It's official. The best Kendrick Lamar "Control" response video has come from underground-ish rapper Hopsin.

As spitters scramble to respond to Kendrick Lamar's wildly popular verse on "Control," Hopsin has flipped the script and released an eight-second video that pretty much sums up the absurdity of the insanity-level hype in a simple gesture: a burp.

Click here to check out Hopsin's Kendrick Lamar "Control" response video.

Hopsin, who is perhaps best known for his "Ill Mind of Hopsin" songs and videos, usually sticks to socially conscious flows about issues like self-determination, the dark side of drugs and the hypocrisy of corporate hip-hop.

But with his ingenious response to Kendrick Lamar's "Control" appearance -- in which the rapper calls out everyone from Drake to Big Sean -- Hopsin pretty much shuts down the controversy.

The video begins with a red-lit close-up of Hopsin's face, which promptly delivers a massive belch. The rapper then drops his verbal response to Lamar: "ahhhh smell that breath. Ahhh f***in' Dorito breath."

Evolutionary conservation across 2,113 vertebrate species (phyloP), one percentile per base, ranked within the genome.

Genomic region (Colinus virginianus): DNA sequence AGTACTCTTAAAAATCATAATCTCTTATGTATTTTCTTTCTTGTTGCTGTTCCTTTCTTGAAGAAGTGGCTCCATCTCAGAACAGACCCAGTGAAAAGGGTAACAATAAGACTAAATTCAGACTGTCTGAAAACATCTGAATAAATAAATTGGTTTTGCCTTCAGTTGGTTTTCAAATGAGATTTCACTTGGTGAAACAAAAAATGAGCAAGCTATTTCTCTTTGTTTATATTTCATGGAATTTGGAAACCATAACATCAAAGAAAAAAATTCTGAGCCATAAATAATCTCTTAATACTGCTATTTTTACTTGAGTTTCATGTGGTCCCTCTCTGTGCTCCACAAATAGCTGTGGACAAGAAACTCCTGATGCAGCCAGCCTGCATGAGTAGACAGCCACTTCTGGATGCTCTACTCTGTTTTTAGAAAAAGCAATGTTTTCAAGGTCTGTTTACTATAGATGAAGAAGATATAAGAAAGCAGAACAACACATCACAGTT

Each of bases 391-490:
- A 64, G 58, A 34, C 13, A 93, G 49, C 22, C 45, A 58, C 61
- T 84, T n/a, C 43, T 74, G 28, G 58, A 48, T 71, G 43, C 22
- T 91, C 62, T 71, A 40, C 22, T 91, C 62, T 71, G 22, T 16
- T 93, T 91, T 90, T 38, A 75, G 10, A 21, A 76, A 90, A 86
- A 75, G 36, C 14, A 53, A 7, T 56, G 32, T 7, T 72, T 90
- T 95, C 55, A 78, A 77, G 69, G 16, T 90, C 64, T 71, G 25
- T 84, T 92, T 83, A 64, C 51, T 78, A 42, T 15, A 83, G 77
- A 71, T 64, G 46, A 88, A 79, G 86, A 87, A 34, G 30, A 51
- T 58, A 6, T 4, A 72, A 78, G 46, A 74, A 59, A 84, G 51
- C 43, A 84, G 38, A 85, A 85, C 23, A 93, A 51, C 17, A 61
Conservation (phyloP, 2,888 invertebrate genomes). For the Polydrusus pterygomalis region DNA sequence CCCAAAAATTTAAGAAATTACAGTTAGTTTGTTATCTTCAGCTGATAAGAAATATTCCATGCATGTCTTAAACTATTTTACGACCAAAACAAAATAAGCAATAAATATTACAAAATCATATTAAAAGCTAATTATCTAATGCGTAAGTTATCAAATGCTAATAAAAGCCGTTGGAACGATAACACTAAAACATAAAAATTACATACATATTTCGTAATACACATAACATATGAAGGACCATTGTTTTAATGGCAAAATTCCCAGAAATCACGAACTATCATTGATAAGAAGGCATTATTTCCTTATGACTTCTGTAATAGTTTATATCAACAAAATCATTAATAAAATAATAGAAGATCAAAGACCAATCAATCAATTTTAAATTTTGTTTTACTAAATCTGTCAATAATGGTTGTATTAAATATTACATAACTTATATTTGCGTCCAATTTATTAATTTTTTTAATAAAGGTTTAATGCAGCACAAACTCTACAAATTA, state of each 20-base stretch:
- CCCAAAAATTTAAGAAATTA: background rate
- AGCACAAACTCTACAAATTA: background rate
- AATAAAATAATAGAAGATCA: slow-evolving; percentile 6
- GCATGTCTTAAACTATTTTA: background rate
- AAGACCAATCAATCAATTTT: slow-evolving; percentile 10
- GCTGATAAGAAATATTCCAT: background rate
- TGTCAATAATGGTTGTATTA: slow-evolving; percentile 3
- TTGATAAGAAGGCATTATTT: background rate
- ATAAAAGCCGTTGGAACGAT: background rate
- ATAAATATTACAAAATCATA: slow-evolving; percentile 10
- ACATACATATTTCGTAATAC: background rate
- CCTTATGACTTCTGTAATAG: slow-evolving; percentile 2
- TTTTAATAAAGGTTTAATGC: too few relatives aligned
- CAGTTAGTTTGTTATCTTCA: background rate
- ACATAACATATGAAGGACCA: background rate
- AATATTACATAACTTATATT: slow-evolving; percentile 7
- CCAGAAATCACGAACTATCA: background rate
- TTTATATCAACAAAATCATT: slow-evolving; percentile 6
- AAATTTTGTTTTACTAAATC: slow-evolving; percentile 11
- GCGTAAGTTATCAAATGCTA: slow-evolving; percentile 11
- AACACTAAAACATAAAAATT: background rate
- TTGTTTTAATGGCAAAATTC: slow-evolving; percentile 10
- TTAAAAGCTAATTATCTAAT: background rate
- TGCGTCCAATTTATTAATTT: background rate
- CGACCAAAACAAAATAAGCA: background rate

And that's it. That's all it took for Hopsin to point out how ridiculous the whole hubbub over "Control" has become. Sure Lamar's verse is long and filled with pop culture references, and reveals that the Compton rapper is bold enough to call out some of the weakest players in the game. But it basically broke the Internet for days, and Hopsin used a short Instagram video to point out how over-the-top the response to the Lamar's verse has grown.

Kendrick Lamar called out a whole list of rappers in his verse: "Jermaine Cole, Big KRIT, Wale, Pusha T, Meek Millz, A$AP Rocky, Drake, Big Sean, Jay Electron’, Tyler, Mac Miller," as he put it, declaring himself the "King of New York" and saying that "he's trying to raise the bar high" in the process.

And everyone from B.O.B to the New York Knicks' Iman Shumpert took to Twitter and/or released response tracks of their own within days of "Control" dropping, only increasing the level of attention the already-viral song got.

Hopsin's addition to the series of responses serves as a reminder that all the frenzy over "Control" is little more than a way for Lamar to get massive attention over a single overhyped appearance on one track.